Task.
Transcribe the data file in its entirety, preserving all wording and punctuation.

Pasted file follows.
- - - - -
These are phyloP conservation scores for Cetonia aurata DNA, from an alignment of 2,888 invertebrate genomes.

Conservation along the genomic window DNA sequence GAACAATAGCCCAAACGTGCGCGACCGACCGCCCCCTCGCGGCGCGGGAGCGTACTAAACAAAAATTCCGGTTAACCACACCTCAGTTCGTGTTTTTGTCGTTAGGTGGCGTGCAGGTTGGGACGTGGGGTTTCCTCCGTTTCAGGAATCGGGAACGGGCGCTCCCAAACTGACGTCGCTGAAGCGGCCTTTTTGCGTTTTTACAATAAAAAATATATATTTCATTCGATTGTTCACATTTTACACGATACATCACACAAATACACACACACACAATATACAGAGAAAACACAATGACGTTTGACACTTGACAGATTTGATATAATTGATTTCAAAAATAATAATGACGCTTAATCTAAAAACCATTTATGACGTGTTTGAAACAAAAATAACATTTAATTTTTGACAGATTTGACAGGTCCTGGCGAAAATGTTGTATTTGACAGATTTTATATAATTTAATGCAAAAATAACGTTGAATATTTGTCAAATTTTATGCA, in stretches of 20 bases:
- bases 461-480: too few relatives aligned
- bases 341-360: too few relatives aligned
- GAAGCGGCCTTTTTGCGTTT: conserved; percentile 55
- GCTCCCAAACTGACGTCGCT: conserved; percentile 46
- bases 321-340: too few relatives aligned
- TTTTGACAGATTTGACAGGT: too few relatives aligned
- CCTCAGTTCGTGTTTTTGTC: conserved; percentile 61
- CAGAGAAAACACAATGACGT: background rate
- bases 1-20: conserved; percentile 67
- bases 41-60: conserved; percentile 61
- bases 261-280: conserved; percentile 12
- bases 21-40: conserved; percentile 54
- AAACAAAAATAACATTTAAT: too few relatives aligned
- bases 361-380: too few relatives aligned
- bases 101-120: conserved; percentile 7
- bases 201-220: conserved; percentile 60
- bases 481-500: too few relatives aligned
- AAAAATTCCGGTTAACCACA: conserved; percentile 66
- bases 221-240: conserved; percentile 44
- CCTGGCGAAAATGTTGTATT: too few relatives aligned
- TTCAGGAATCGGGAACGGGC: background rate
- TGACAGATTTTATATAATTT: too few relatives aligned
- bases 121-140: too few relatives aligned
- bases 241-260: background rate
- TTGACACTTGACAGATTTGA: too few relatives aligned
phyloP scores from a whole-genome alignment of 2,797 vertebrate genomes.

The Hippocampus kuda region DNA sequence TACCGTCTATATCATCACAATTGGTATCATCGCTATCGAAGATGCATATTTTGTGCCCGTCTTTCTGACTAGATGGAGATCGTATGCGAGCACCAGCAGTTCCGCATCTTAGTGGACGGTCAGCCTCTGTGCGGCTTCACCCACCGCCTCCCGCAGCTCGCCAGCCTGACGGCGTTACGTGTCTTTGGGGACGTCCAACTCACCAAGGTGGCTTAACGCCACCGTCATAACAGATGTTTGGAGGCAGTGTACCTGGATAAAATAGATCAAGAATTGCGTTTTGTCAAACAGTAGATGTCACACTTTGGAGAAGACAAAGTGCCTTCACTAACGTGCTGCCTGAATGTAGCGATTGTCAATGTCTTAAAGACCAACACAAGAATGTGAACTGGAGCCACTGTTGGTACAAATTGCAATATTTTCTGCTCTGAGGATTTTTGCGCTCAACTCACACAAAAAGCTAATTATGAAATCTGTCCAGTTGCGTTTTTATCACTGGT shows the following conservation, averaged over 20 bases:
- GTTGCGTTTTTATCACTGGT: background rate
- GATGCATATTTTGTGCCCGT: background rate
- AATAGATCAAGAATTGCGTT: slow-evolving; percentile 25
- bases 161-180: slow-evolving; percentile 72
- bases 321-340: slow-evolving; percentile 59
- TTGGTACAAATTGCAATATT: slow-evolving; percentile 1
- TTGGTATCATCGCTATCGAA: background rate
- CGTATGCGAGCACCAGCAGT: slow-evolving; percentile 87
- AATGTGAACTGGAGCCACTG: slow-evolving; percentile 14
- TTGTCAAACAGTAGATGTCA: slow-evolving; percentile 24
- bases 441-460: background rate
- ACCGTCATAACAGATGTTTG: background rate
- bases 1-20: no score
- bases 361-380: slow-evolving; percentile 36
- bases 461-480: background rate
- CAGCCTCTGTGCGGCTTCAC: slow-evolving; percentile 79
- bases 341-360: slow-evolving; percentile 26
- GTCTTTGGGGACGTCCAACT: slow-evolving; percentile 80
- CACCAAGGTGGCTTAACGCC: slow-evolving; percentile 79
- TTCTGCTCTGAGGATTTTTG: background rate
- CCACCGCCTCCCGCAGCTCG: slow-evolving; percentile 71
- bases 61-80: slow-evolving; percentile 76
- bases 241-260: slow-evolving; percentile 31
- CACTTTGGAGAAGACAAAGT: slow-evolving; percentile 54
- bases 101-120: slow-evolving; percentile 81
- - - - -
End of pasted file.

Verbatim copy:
These are phyloP conservation scores for Cetonia aurata DNA, from an alignment of 2,888 invertebrate genomes.

Conservation along the genomic window DNA sequence GAACAATAGCCCAAACGTGCGCGACCGACCGCCCCCTCGCGGCGCGGGAGCGTACTAAACAAAAATTCCGGTTAACCACACCTCAGTTCGTGTTTTTGTCGTTAGGTGGCGTGCAGGTTGGGACGTGGGGTTTCCTCCGTTTCAGGAATCGGGAACGGGCGCTCCCAAACTGACGTCGCTGAAGCGGCCTTTTTGCGTTTTTACAATAAAAAATATATATTTCATTCGATTGTTCACATTTTACACGATACATCACACAAATACACACACACACAATATACAGAGAAAACACAATGACGTTTGACACTTGACAGATTTGATATAATTGATTTCAAAAATAATAATGACGCTTAATCTAAAAACCATTTATGACGTGTTTGAAACAAAAATAACATTTAATTTTTGACAGATTTGACAGGTCCTGGCGAAAATGTTGTATTTGACAGATTTTATATAATTTAATGCAAAAATAACGTTGAATATTTGTCAAATTTTATGCA, in stretches of 20 bases:
- bases 461-480: too few relatives aligned
- bases 341-360: too few relatives aligned
- GAAGCGGCCTTTTTGCGTTT: conserved; percentile 55
- GCTCCCAAACTGACGTCGCT: conserved; percentile 46
- bases 321-340: too few relatives aligned
- TTTTGACAGATTTGACAGGT: too few relatives aligned
- CCTCAGTTCGTGTTTTTGTC: conserved; percentile 61
- CAGAGAAAACACAATGACGT: background rate
- bases 1-20: conserved; percentile 67
- bases 41-60: conserved; percentile 61
- bases 261-280: conserved; percentile 12
- bases 21-40: conserved; percentile 54
- AAACAAAAATAACATTTAAT: too few relatives aligned
- bases 361-380: too few relatives aligned
- bases 101-120: conserved; percentile 7
- bases 201-220: conserved; percentile 60
- bases 481-500: too few relatives aligned
- AAAAATTCCGGTTAACCACA: conserved; percentile 66
- bases 221-240: conserved; percentile 44
- CCTGGCGAAAATGTTGTATT: too few relatives aligned
- TTCAGGAATCGGGAACGGGC: background rate
- TGACAGATTTTATATAATTT: too few relatives aligned
- bases 121-140: too few relatives aligned
- bases 241-260: background rate
- TTGACACTTGACAGATTTGA: too few relatives aligned
phyloP scores from a whole-genome alignment of 2,797 vertebrate genomes.

The Hippocampus kuda region DNA sequence TACCGTCTATATCATCACAATTGGTATCATCGCTATCGAAGATGCATATTTTGTGCCCGTCTTTCTGACTAGATGGAGATCGTATGCGAGCACCAGCAGTTCCGCATCTTAGTGGACGGTCAGCCTCTGTGCGGCTTCACCCACCGCCTCCCGCAGCTCGCCAGCCTGACGGCGTTACGTGTCTTTGGGGACGTCCAACTCACCAAGGTGGCTTAACGCCACCGTCATAACAGATGTTTGGAGGCAGTGTACCTGGATAAAATAGATCAAGAATTGCGTTTTGTCAAACAGTAGATGTCACACTTTGGAGAAGACAAAGTGCCTTCACTAACGTGCTGCCTGAATGTAGCGATTGTCAATGTCTTAAAGACCAACACAAGAATGTGAACTGGAGCCACTGTTGGTACAAATTGCAATATTTTCTGCTCTGAGGATTTTTGCGCTCAACTCACACAAAAAGCTAATTATGAAATCTGTCCAGTTGCGTTTTTATCACTGGT shows the following conservation, averaged over 20 bases:
- GTTGCGTTTTTATCACTGGT: background rate
- GATGCATATTTTGTGCCCGT: background rate
- AATAGATCAAGAATTGCGTT: slow-evolving; percentile 25
- bases 161-180: slow-evolving; percentile 72
- bases 321-340: slow-evolving; percentile 59
- TTGGTACAAATTGCAATATT: slow-evolving; percentile 1
- TTGGTATCATCGCTATCGAA: background rate
- CGTATGCGAGCACCAGCAGT: slow-evolving; percentile 87
- AATGTGAACTGGAGCCACTG: slow-evolving; percentile 14
- TTGTCAAACAGTAGATGTCA: slow-evolving; percentile 24
- bases 441-460: background rate
- ACCGTCATAACAGATGTTTG: background rate
- bases 1-20: no score
- bases 361-380: slow-evolving; percentile 36
- bases 461-480: background rate
- CAGCCTCTGTGCGGCTTCAC: slow-evolving; percentile 79
- bases 341-360: slow-evolving; percentile 26
- GTCTTTGGGGACGTCCAACT: slow-evolving; percentile 80
- CACCAAGGTGGCTTAACGCC: slow-evolving; percentile 79
- TTCTGCTCTGAGGATTTTTG: background rate
- CCACCGCCTCCCGCAGCTCG: slow-evolving; percentile 71
- bases 61-80: slow-evolving; percentile 76
- bases 241-260: slow-evolving; percentile 31
- CACTTTGGAGAAGACAAAGT: slow-evolving; percentile 54
- bases 101-120: slow-evolving; percentile 81